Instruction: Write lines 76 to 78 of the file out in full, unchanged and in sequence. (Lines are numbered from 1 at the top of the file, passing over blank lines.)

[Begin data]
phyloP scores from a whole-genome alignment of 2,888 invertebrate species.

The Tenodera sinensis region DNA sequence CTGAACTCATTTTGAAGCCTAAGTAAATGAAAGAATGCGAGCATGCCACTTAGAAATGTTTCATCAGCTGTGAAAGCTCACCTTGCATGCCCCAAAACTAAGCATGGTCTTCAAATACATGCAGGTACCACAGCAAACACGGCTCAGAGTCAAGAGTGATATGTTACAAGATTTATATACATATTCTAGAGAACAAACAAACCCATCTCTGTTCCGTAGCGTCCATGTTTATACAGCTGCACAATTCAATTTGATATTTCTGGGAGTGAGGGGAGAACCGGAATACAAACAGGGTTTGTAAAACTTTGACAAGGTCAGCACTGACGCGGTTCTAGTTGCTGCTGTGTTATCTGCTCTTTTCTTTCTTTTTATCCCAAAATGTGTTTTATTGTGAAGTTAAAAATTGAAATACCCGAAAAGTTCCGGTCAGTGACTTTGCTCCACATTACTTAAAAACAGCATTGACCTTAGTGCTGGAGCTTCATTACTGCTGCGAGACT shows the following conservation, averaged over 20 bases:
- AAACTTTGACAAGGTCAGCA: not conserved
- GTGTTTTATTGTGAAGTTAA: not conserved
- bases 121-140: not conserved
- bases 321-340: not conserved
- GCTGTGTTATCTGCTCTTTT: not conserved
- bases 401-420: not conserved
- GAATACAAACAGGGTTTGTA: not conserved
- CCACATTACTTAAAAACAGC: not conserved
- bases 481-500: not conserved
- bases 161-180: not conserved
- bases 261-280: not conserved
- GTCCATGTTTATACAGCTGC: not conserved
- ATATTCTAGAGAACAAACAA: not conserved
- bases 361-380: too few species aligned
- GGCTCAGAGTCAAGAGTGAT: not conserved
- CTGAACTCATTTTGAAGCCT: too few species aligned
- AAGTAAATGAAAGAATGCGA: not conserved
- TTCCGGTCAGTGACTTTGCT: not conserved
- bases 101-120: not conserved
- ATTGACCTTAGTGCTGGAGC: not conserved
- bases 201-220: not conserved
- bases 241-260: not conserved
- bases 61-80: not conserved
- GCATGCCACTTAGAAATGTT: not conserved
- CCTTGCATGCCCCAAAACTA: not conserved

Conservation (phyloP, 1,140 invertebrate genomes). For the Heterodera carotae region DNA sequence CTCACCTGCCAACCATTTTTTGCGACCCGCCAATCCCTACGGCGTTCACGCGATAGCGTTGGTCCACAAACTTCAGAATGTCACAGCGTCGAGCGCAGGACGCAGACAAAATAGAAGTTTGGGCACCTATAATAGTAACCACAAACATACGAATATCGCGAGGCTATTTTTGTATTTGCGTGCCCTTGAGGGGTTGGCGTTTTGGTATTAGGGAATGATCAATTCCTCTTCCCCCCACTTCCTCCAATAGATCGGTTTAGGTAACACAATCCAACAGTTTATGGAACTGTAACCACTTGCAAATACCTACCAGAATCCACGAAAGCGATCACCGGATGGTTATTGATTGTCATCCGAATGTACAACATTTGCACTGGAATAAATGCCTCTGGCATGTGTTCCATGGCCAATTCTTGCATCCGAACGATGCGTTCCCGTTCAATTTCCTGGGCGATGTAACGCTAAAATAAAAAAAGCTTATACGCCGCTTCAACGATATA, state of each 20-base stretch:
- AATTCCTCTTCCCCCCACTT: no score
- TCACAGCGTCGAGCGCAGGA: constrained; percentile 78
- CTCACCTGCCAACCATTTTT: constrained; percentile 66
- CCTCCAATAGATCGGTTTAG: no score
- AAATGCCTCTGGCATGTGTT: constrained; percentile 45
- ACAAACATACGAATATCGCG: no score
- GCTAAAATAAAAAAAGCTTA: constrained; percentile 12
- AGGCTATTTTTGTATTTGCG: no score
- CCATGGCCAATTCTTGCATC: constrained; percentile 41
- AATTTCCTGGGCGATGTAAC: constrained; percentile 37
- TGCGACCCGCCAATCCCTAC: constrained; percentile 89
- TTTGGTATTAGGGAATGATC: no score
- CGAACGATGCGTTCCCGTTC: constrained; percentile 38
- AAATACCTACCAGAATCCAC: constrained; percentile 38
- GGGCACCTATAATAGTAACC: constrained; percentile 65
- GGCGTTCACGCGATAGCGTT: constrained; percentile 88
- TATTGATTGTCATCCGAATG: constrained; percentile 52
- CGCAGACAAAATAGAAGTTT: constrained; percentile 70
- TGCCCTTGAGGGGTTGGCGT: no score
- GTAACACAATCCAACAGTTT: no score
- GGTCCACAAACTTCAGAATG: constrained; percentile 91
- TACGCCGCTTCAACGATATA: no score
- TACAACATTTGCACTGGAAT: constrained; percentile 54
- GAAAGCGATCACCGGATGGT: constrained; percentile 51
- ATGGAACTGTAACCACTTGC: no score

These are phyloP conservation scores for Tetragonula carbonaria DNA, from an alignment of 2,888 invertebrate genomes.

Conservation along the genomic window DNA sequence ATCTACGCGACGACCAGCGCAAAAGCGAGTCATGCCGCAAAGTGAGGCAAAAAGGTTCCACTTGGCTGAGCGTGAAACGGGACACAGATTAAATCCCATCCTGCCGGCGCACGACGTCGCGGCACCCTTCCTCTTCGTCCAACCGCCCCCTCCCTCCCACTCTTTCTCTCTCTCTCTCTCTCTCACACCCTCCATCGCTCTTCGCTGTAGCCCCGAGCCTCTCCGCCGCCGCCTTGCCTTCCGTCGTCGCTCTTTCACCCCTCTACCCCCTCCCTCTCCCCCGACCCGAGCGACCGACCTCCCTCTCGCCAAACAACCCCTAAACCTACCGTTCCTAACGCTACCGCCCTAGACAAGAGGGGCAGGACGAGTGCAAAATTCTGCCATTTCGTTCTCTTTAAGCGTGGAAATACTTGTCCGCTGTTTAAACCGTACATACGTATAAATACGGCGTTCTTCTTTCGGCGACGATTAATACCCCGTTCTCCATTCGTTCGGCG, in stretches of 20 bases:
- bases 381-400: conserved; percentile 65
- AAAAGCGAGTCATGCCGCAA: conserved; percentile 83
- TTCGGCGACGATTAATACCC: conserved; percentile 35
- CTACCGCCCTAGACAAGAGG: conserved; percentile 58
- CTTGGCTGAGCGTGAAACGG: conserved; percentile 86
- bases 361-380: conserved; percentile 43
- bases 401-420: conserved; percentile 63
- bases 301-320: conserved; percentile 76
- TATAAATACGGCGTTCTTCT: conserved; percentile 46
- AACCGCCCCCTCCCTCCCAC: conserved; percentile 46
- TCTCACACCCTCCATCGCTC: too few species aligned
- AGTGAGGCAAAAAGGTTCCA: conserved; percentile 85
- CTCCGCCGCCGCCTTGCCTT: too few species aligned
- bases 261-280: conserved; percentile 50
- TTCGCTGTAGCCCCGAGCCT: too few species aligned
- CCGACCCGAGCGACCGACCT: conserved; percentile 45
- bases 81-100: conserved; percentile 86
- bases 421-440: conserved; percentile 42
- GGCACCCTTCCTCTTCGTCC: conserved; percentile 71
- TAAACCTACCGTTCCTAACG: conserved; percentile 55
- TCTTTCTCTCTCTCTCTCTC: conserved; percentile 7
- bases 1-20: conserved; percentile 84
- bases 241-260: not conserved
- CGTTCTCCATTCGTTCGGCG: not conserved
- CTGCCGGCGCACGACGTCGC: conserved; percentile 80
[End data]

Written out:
- TCTTTCTCTCTCTCTCTCTC: conserved; percentile 7
- bases 1-20: conserved; percentile 84
- bases 241-260: not conserved